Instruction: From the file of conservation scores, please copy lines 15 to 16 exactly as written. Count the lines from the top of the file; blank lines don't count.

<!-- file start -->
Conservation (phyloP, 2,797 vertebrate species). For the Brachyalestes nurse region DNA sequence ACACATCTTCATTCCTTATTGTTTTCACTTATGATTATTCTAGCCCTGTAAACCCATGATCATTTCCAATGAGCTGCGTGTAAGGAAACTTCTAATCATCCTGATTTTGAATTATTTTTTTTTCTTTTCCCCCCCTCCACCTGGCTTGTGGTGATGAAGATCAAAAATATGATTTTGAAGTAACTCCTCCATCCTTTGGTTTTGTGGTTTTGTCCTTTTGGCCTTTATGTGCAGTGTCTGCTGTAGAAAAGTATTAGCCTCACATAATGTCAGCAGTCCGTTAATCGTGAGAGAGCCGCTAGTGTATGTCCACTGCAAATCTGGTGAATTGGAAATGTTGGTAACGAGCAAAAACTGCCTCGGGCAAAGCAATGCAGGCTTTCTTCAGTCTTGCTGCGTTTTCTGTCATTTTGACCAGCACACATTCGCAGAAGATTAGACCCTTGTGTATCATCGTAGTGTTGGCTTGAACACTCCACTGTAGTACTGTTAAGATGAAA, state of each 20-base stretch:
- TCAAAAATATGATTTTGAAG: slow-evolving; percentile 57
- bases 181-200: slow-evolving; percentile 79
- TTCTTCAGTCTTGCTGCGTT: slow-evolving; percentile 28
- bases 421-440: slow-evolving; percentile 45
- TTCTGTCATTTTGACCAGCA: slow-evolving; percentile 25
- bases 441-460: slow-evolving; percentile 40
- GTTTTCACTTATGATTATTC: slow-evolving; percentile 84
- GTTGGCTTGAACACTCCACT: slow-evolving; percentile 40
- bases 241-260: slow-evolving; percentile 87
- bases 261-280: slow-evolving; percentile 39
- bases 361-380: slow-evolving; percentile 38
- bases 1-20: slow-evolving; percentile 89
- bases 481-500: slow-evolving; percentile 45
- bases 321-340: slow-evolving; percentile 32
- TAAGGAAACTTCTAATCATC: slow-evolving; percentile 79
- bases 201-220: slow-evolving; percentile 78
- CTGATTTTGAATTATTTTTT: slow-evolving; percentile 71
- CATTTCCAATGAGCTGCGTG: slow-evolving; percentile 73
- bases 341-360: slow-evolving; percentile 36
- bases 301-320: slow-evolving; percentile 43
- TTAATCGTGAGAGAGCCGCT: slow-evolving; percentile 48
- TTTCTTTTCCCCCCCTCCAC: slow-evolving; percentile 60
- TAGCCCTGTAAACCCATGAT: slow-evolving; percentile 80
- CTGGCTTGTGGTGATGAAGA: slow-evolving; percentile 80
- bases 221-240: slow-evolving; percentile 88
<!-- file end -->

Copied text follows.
- bases 321-340: slow-evolving; percentile 32
- TAAGGAAACTTCTAATCATC: slow-evolving; percentile 79